Who’s Love Never Fails (v.6). His love will never run out; he loves every person, every moment, in every situation they are in.

Who is Creator (vv.6, 7, 9). Out of nothing He dreamed the world and spoke it into existence. Out of nothing He created a masterpiece such as you.

Who is AWESOME (v.8). His greatness deserves our praise. In light of His               astonishing grace, the whole world will fall on their knees and worship Him.

Who is in Control (v.10). The nations and rulers and kings of this world are not in charge; He always has the last word.

Who is Constant (v.11). Through the ages of time His promises will never change and His will shall be eternally accomplished.

In the light of these reasons, we can see why the writer sings, “Blessed is the nation whose God is the Lord, the people he chose for his inheritance” (v.12).

How will you praise such an incredible God today?

A Mighty Fortress

By Dr. Clark Armstrong

One of the great byproducts of the Reformation was that the people started singing. The chants of the monastic era, which had been almost entirely in Latin, were the only music of the church. But suddenly the common people came alive like the early church singing hymns, psalms and spiritual songs (Col. 3:16) in their own languages. It greatly changed the worship of the Protestants and the people have never stopped singing!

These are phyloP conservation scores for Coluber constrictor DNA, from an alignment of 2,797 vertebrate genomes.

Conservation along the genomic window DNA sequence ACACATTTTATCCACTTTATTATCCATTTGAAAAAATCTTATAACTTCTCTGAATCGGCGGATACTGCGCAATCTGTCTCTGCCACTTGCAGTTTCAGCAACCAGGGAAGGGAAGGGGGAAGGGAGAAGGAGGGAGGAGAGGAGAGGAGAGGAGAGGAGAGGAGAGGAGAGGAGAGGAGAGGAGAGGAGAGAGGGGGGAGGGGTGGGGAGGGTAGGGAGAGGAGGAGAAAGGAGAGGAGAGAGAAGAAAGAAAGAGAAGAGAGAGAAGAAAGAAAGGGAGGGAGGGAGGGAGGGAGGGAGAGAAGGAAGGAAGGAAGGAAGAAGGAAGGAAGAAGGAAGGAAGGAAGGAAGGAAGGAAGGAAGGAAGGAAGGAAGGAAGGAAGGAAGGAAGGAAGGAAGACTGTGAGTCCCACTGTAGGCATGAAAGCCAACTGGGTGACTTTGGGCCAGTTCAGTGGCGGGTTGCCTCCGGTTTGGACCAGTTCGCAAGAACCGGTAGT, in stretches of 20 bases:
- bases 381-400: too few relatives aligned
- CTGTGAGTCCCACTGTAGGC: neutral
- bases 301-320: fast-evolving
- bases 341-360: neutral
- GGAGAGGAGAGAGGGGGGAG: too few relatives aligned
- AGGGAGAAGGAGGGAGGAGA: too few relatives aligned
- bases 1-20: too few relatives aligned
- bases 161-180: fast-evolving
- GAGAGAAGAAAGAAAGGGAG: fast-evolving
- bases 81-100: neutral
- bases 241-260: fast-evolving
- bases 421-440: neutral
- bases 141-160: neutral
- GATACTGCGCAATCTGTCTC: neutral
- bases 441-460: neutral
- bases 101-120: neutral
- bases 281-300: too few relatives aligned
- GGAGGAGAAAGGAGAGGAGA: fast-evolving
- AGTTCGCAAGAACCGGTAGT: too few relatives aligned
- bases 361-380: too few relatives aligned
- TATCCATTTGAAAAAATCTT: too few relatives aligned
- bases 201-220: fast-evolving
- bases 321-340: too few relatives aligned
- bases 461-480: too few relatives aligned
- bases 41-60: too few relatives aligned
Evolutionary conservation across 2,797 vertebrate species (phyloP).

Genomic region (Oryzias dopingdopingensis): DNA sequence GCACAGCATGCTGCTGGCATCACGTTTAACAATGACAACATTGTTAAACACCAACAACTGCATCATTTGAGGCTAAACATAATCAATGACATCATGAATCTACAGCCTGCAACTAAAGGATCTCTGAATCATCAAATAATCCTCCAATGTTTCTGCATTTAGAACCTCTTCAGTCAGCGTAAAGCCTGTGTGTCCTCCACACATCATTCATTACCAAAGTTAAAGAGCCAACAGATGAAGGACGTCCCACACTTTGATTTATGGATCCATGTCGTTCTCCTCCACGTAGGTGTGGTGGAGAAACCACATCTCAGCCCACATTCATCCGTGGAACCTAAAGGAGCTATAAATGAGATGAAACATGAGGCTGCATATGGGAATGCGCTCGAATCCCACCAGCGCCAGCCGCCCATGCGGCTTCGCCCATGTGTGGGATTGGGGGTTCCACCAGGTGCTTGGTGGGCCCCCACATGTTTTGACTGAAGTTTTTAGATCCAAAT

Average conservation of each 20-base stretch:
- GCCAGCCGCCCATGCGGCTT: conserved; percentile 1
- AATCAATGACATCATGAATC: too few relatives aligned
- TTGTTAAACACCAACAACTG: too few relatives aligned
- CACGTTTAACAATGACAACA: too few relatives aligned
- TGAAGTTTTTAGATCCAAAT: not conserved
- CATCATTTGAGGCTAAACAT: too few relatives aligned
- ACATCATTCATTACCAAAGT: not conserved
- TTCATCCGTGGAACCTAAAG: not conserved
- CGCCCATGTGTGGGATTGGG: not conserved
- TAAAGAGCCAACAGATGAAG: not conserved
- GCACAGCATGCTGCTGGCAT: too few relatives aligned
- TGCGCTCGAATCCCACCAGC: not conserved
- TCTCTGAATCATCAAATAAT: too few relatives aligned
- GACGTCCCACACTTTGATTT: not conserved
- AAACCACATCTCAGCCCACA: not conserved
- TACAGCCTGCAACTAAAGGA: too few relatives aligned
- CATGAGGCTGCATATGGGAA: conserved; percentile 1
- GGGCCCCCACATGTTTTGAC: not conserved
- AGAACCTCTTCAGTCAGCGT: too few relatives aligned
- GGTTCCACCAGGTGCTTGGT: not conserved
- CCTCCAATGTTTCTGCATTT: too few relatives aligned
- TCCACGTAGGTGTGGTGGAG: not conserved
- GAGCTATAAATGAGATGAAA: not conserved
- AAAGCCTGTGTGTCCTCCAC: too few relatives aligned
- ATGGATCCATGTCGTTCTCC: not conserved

Martin Luther wrote many hymns for the church to sing. But we would do well to think about the words of his most famous hymn. It is called “A Mighty Fortress Is Our God” taken from Psalm 46. It has motivated soldiers going into battles. It has empowered many Christians who felt themselves to be experiencing great spiritual warfare as well. It always seemed to encourage the believers in the church that I came into as a Christian.